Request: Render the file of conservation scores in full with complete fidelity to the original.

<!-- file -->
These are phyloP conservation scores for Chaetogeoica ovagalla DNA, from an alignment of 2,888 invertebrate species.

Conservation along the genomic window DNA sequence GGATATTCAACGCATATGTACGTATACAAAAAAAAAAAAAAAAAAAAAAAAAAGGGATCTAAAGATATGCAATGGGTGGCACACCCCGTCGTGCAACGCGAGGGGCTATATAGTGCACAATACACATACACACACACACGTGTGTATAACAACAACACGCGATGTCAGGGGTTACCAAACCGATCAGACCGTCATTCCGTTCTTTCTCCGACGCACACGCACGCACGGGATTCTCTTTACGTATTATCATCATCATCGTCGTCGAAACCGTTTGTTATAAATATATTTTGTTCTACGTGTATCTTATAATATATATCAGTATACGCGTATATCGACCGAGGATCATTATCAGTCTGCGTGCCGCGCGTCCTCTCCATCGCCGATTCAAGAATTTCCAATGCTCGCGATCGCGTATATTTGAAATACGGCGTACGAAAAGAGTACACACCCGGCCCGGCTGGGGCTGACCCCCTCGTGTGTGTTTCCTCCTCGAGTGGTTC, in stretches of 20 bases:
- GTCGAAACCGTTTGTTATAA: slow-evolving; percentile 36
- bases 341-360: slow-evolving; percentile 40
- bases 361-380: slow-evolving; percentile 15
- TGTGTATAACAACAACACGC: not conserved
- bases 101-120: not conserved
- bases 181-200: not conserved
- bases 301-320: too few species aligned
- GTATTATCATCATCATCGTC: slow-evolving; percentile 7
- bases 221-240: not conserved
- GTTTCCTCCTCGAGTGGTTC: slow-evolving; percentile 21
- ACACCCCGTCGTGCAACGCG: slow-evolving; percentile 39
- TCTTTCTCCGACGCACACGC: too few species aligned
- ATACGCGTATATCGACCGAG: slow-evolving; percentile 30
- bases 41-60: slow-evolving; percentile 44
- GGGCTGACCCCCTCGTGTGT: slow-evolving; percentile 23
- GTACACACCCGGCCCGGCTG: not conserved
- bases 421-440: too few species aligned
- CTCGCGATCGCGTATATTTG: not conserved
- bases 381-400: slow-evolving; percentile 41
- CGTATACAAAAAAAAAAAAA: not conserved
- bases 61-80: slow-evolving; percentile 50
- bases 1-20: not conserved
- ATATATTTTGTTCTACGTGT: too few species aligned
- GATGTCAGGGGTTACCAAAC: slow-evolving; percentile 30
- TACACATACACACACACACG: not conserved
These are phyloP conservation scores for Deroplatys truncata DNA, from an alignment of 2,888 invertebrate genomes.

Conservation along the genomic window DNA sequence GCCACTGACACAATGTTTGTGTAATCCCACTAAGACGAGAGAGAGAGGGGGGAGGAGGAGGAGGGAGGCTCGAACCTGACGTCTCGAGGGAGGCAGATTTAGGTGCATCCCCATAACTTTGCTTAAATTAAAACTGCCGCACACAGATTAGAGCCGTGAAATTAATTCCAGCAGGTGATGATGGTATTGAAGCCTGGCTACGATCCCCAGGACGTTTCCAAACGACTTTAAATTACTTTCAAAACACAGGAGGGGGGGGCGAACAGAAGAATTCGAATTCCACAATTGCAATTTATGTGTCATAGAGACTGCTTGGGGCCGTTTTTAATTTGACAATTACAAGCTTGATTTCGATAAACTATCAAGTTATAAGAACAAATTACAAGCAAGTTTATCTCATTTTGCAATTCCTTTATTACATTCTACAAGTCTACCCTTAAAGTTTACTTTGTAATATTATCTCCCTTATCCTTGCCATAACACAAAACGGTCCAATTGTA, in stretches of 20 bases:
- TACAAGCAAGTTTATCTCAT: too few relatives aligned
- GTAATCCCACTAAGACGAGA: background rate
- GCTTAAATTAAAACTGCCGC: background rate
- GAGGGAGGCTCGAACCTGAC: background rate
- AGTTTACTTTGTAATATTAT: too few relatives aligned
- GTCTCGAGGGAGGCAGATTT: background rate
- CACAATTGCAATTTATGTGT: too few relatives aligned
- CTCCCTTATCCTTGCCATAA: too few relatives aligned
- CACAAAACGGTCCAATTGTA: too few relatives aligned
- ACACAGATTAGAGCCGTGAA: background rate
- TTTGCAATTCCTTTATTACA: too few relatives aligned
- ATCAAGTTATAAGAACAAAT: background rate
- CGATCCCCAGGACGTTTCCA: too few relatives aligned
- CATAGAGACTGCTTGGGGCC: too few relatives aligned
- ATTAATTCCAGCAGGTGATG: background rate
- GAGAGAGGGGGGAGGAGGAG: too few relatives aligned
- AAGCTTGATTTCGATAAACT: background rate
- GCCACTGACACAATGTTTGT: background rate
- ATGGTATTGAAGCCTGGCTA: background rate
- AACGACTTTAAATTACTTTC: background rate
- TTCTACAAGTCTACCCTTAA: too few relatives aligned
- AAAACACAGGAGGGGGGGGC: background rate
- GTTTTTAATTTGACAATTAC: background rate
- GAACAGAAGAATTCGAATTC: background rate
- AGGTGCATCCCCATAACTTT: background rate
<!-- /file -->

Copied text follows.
These are phyloP conservation scores for Chaetogeoica ovagalla DNA, from an alignment of 2,888 invertebrate species.

Conservation along the genomic window DNA sequence GGATATTCAACGCATATGTACGTATACAAAAAAAAAAAAAAAAAAAAAAAAAAGGGATCTAAAGATATGCAATGGGTGGCACACCCCGTCGTGCAACGCGAGGGGCTATATAGTGCACAATACACATACACACACACACGTGTGTATAACAACAACACGCGATGTCAGGGGTTACCAAACCGATCAGACCGTCATTCCGTTCTTTCTCCGACGCACACGCACGCACGGGATTCTCTTTACGTATTATCATCATCATCGTCGTCGAAACCGTTTGTTATAAATATATTTTGTTCTACGTGTATCTTATAATATATATCAGTATACGCGTATATCGACCGAGGATCATTATCAGTCTGCGTGCCGCGCGTCCTCTCCATCGCCGATTCAAGAATTTCCAATGCTCGCGATCGCGTATATTTGAAATACGGCGTACGAAAAGAGTACACACCCGGCCCGGCTGGGGCTGACCCCCTCGTGTGTGTTTCCTCCTCGAGTGGTTC, in stretches of 20 bases:
- GTCGAAACCGTTTGTTATAA: slow-evolving; percentile 36
- bases 341-360: slow-evolving; percentile 40
- bases 361-380: slow-evolving; percentile 15
- TGTGTATAACAACAACACGC: not conserved
- bases 101-120: not conserved
- bases 181-200: not conserved
- bases 301-320: too few species aligned
- GTATTATCATCATCATCGTC: slow-evolving; percentile 7
- bases 221-240: not conserved
- GTTTCCTCCTCGAGTGGTTC: slow-evolving; percentile 21
- ACACCCCGTCGTGCAACGCG: slow-evolving; percentile 39
- TCTTTCTCCGACGCACACGC: too few species aligned
- ATACGCGTATATCGACCGAG: slow-evolving; percentile 30
- bases 41-60: slow-evolving; percentile 44
- GGGCTGACCCCCTCGTGTGT: slow-evolving; percentile 23
- GTACACACCCGGCCCGGCTG: not conserved
- bases 421-440: too few species aligned
- CTCGCGATCGCGTATATTTG: not conserved
- bases 381-400: slow-evolving; percentile 41
- CGTATACAAAAAAAAAAAAA: not conserved
- bases 61-80: slow-evolving; percentile 50
- bases 1-20: not conserved
- ATATATTTTGTTCTACGTGT: too few species aligned
- GATGTCAGGGGTTACCAAAC: slow-evolving; percentile 30
- TACACATACACACACACACG: not conserved
These are phyloP conservation scores for Deroplatys truncata DNA, from an alignment of 2,888 invertebrate genomes.

Conservation along the genomic window DNA sequence GCCACTGACACAATGTTTGTGTAATCCCACTAAGACGAGAGAGAGAGGGGGGAGGAGGAGGAGGGAGGCTCGAACCTGACGTCTCGAGGGAGGCAGATTTAGGTGCATCCCCATAACTTTGCTTAAATTAAAACTGCCGCACACAGATTAGAGCCGTGAAATTAATTCCAGCAGGTGATGATGGTATTGAAGCCTGGCTACGATCCCCAGGACGTTTCCAAACGACTTTAAATTACTTTCAAAACACAGGAGGGGGGGGCGAACAGAAGAATTCGAATTCCACAATTGCAATTTATGTGTCATAGAGACTGCTTGGGGCCGTTTTTAATTTGACAATTACAAGCTTGATTTCGATAAACTATCAAGTTATAAGAACAAATTACAAGCAAGTTTATCTCATTTTGCAATTCCTTTATTACATTCTACAAGTCTACCCTTAAAGTTTACTTTGTAATATTATCTCCCTTATCCTTGCCATAACACAAAACGGTCCAATTGTA, in stretches of 20 bases:
- TACAAGCAAGTTTATCTCAT: too few relatives aligned
- GTAATCCCACTAAGACGAGA: background rate
- GCTTAAATTAAAACTGCCGC: background rate
- GAGGGAGGCTCGAACCTGAC: background rate
- AGTTTACTTTGTAATATTAT: too few relatives aligned
- GTCTCGAGGGAGGCAGATTT: background rate
- CACAATTGCAATTTATGTGT: too few relatives aligned
- CTCCCTTATCCTTGCCATAA: too few relatives aligned
- CACAAAACGGTCCAATTGTA: too few relatives aligned
- ACACAGATTAGAGCCGTGAA: background rate
- TTTGCAATTCCTTTATTACA: too few relatives aligned
- ATCAAGTTATAAGAACAAAT: background rate
- CGATCCCCAGGACGTTTCCA: too few relatives aligned
- CATAGAGACTGCTTGGGGCC: too few relatives aligned
- ATTAATTCCAGCAGGTGATG: background rate
- GAGAGAGGGGGGAGGAGGAG: too few relatives aligned
- AAGCTTGATTTCGATAAACT: background rate
- GCCACTGACACAATGTTTGT: background rate
- ATGGTATTGAAGCCTGGCTA: background rate
- AACGACTTTAAATTACTTTC: background rate
- TTCTACAAGTCTACCCTTAA: too few relatives aligned
- AAAACACAGGAGGGGGGGGC: background rate
- GTTTTTAATTTGACAATTAC: background rate
- GAACAGAAGAATTCGAATTC: background rate
- AGGTGCATCCCCATAACTTT: background rate